How Catholic religious communities are trying to attract young people again.

Religion, spirituality, and sacrilege.
Oct. 14 2008 7:33 AM

A Monastic Kind of Life

How Catholic religious communities are trying to attract young people again.

(Continued from Page 1)

In 1999, a full 25 years after leaving for France, six of the original University of Kansas students, along with seven fellow monks, returned to America to start Clear Creek, establishing the first foundation for men of the Benedictine Congregation of Solesmes in America. On a 1,200-acre tract of land once owned by an infamous moonshiner, the Clear Creek monks use the old Latin rites both for Mass and the daily offices. Indeed, a return to traditional practices is a common element among those religious orders experiencing renewal. Many young nuns, for example, choose to wear a traditional habit even when their older religious sisters choose modest secular fashions.

Scores of families have purchased land nearby to raise their families in the shadow of the monastery, where they often join the monks in their liturgical celebrations. These families tend to be the crunchiest of the Crunchy Cons, into home schooling, the "local foods, local markets" movement, and sustainable farming. This growing community is one of the surest signs of Clear Creek's importance. This follows the classic spiritual pattern: Saints traipse off into the wilderness, and the world eventually follows, unbidden, as with the Cistercians, who turned the swamps and fens of Europe into arable land and saw communities spring up around them.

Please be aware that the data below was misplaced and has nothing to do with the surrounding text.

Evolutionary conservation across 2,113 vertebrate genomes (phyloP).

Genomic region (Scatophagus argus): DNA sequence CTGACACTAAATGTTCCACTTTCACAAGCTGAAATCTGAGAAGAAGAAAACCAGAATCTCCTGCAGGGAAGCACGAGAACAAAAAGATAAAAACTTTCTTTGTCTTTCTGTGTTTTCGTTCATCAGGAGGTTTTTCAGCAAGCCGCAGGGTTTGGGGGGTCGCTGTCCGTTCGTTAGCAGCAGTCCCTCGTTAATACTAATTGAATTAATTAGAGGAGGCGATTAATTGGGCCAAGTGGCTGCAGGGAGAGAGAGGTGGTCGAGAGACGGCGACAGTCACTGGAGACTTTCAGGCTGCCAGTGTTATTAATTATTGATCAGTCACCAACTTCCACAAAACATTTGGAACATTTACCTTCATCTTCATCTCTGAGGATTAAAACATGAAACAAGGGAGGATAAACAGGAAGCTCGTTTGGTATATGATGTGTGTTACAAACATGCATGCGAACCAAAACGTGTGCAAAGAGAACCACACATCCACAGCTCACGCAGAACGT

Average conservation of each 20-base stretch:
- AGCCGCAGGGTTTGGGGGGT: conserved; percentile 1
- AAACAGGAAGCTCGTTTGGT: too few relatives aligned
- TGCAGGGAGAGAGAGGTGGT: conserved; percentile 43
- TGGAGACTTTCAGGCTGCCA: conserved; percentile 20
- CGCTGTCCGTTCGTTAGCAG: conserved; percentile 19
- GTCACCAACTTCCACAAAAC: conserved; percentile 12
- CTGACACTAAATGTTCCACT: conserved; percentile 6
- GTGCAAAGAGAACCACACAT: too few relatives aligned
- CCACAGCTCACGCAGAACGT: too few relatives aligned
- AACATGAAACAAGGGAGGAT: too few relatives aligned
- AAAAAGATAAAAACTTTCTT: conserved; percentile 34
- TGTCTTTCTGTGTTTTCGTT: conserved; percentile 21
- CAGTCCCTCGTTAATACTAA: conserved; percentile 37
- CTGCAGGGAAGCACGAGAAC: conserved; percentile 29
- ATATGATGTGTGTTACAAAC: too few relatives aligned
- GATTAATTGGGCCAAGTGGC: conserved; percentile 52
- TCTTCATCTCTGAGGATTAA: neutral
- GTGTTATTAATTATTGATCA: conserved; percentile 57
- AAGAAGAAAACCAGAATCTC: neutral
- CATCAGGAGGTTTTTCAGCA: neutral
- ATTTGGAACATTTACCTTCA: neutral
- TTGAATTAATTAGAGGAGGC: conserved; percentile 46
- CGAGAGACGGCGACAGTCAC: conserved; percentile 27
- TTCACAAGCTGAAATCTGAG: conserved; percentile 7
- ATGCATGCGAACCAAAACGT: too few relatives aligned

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The emergence of Clear Creek and other growing monastic communities suggests there will always be young people who ask whether their devotion to God should take precedence over their own personal ambitions and even the natural desire for a family. (The A&E special God or the Girlwas an insightful documentary about this.) Today's young people, who have grown up in a highly commercialized and manipulated landscape, are particularly eager to connect with a more authentic way of living. Far from being pressured into pursuing religious vocations, they  find their families often protest, feeling they are losing their children to a life that's too isolated.

But after the first heady period of romance comes a long and difficult obedience, as every monk or nun eventually recognizes. Fidelity can result in humility, though, which is the deepest source of the beauty to be seen at Clear Creek and other monastic foundations. From its rich liturgical rites to the pastoral details of its life as a working farm, as the monks raise sheep, make furniture, tend their orchard, and care for a huge vegetable garden, Clear Creek is what a monastery is meant to be—a sign of paradise.

Father Anderson says, "We were only a bunch of bums, but by becoming nothing, you can be a part of something great."

Harold Fickett is an associate editor of GodSpy.com and the author of The Living Christ and other books.

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